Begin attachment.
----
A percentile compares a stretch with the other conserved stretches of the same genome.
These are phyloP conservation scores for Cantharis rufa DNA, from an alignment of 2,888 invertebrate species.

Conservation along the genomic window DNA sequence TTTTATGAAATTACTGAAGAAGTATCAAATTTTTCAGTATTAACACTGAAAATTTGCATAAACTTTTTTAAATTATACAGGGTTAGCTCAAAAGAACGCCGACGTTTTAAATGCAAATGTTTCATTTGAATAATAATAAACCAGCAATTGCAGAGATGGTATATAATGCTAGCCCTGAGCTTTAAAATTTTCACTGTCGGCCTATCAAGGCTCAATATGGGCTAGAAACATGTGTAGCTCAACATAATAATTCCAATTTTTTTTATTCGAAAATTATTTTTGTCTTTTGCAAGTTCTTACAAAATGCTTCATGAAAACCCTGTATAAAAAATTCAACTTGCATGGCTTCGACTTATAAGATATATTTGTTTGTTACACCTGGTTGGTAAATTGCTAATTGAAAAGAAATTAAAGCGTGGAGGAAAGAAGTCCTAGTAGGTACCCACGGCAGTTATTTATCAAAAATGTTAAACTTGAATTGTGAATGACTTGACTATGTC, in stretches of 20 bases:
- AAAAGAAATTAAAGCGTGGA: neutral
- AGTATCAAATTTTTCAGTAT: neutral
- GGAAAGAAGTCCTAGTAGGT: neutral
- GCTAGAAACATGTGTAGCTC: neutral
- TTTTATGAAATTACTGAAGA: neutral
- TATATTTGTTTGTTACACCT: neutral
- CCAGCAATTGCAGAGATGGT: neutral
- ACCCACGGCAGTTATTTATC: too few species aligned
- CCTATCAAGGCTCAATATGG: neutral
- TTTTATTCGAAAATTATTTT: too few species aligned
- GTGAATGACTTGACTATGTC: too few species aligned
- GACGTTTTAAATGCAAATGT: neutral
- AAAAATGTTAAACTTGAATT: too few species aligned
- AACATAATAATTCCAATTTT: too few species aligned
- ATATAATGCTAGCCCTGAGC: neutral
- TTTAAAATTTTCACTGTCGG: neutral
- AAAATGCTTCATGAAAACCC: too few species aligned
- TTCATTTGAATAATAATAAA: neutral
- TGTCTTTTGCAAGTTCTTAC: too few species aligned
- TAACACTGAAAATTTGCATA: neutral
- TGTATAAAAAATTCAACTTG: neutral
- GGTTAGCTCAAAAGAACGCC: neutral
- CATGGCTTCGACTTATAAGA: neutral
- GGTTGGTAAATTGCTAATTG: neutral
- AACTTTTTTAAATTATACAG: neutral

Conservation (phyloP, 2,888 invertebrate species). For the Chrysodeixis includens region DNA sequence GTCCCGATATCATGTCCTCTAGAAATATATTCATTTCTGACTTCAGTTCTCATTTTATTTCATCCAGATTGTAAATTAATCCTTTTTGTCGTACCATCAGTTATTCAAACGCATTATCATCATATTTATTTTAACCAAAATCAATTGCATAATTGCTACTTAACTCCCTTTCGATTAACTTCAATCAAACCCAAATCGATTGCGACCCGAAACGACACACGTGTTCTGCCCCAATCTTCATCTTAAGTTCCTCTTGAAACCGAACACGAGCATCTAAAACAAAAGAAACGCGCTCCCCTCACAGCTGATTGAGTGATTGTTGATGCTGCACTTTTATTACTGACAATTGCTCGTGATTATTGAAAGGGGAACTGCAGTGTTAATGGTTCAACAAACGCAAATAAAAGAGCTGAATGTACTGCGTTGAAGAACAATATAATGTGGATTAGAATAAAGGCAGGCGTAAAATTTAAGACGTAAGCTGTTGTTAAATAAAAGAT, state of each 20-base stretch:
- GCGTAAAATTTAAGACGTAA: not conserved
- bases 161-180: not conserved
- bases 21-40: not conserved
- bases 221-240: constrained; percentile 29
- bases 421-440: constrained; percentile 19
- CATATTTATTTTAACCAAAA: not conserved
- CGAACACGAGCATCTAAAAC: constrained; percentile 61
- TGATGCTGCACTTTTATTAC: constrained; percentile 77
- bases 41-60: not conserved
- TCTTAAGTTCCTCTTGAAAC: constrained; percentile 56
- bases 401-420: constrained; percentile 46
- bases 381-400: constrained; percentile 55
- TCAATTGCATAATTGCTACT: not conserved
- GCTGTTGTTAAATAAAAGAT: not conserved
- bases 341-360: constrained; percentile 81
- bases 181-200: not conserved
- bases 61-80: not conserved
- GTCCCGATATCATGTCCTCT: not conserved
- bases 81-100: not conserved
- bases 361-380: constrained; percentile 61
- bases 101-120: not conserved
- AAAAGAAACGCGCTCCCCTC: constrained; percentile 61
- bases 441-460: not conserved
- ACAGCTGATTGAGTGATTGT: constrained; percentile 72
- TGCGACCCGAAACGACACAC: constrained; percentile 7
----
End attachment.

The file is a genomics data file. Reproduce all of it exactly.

A percentile compares a stretch with the other conserved stretches of the same genome.
These are phyloP conservation scores for Cantharis rufa DNA, from an alignment of 2,888 invertebrate species.

Conservation along the genomic window DNA sequence TTTTATGAAATTACTGAAGAAGTATCAAATTTTTCAGTATTAACACTGAAAATTTGCATAAACTTTTTTAAATTATACAGGGTTAGCTCAAAAGAACGCCGACGTTTTAAATGCAAATGTTTCATTTGAATAATAATAAACCAGCAATTGCAGAGATGGTATATAATGCTAGCCCTGAGCTTTAAAATTTTCACTGTCGGCCTATCAAGGCTCAATATGGGCTAGAAACATGTGTAGCTCAACATAATAATTCCAATTTTTTTTATTCGAAAATTATTTTTGTCTTTTGCAAGTTCTTACAAAATGCTTCATGAAAACCCTGTATAAAAAATTCAACTTGCATGGCTTCGACTTATAAGATATATTTGTTTGTTACACCTGGTTGGTAAATTGCTAATTGAAAAGAAATTAAAGCGTGGAGGAAAGAAGTCCTAGTAGGTACCCACGGCAGTTATTTATCAAAAATGTTAAACTTGAATTGTGAATGACTTGACTATGTC, in stretches of 20 bases:
- AAAAGAAATTAAAGCGTGGA: neutral
- AGTATCAAATTTTTCAGTAT: neutral
- GGAAAGAAGTCCTAGTAGGT: neutral
- GCTAGAAACATGTGTAGCTC: neutral
- TTTTATGAAATTACTGAAGA: neutral
- TATATTTGTTTGTTACACCT: neutral
- CCAGCAATTGCAGAGATGGT: neutral
- ACCCACGGCAGTTATTTATC: too few species aligned
- CCTATCAAGGCTCAATATGG: neutral
- TTTTATTCGAAAATTATTTT: too few species aligned
- GTGAATGACTTGACTATGTC: too few species aligned
- GACGTTTTAAATGCAAATGT: neutral
- AAAAATGTTAAACTTGAATT: too few species aligned
- AACATAATAATTCCAATTTT: too few species aligned
- ATATAATGCTAGCCCTGAGC: neutral
- TTTAAAATTTTCACTGTCGG: neutral
- AAAATGCTTCATGAAAACCC: too few species aligned
- TTCATTTGAATAATAATAAA: neutral
- TGTCTTTTGCAAGTTCTTAC: too few species aligned
- TAACACTGAAAATTTGCATA: neutral
- TGTATAAAAAATTCAACTTG: neutral
- GGTTAGCTCAAAAGAACGCC: neutral
- CATGGCTTCGACTTATAAGA: neutral
- GGTTGGTAAATTGCTAATTG: neutral
- AACTTTTTTAAATTATACAG: neutral

Conservation (phyloP, 2,888 invertebrate species). For the Chrysodeixis includens region DNA sequence GTCCCGATATCATGTCCTCTAGAAATATATTCATTTCTGACTTCAGTTCTCATTTTATTTCATCCAGATTGTAAATTAATCCTTTTTGTCGTACCATCAGTTATTCAAACGCATTATCATCATATTTATTTTAACCAAAATCAATTGCATAATTGCTACTTAACTCCCTTTCGATTAACTTCAATCAAACCCAAATCGATTGCGACCCGAAACGACACACGTGTTCTGCCCCAATCTTCATCTTAAGTTCCTCTTGAAACCGAACACGAGCATCTAAAACAAAAGAAACGCGCTCCCCTCACAGCTGATTGAGTGATTGTTGATGCTGCACTTTTATTACTGACAATTGCTCGTGATTATTGAAAGGGGAACTGCAGTGTTAATGGTTCAACAAACGCAAATAAAAGAGCTGAATGTACTGCGTTGAAGAACAATATAATGTGGATTAGAATAAAGGCAGGCGTAAAATTTAAGACGTAAGCTGTTGTTAAATAAAAGAT, state of each 20-base stretch:
- GCGTAAAATTTAAGACGTAA: not conserved
- bases 161-180: not conserved
- bases 21-40: not conserved
- bases 221-240: constrained; percentile 29
- bases 421-440: constrained; percentile 19
- CATATTTATTTTAACCAAAA: not conserved
- CGAACACGAGCATCTAAAAC: constrained; percentile 61
- TGATGCTGCACTTTTATTAC: constrained; percentile 77
- bases 41-60: not conserved
- TCTTAAGTTCCTCTTGAAAC: constrained; percentile 56
- bases 401-420: constrained; percentile 46
- bases 381-400: constrained; percentile 55
- TCAATTGCATAATTGCTACT: not conserved
- GCTGTTGTTAAATAAAAGAT: not conserved
- bases 341-360: constrained; percentile 81
- bases 181-200: not conserved
- bases 61-80: not conserved
- GTCCCGATATCATGTCCTCT: not conserved
- bases 81-100: not conserved
- bases 361-380: constrained; percentile 61
- bases 101-120: not conserved
- AAAAGAAACGCGCTCCCCTC: constrained; percentile 61
- bases 441-460: not conserved
- ACAGCTGATTGAGTGATTGT: constrained; percentile 72
- TGCGACCCGAAACGACACAC: constrained; percentile 7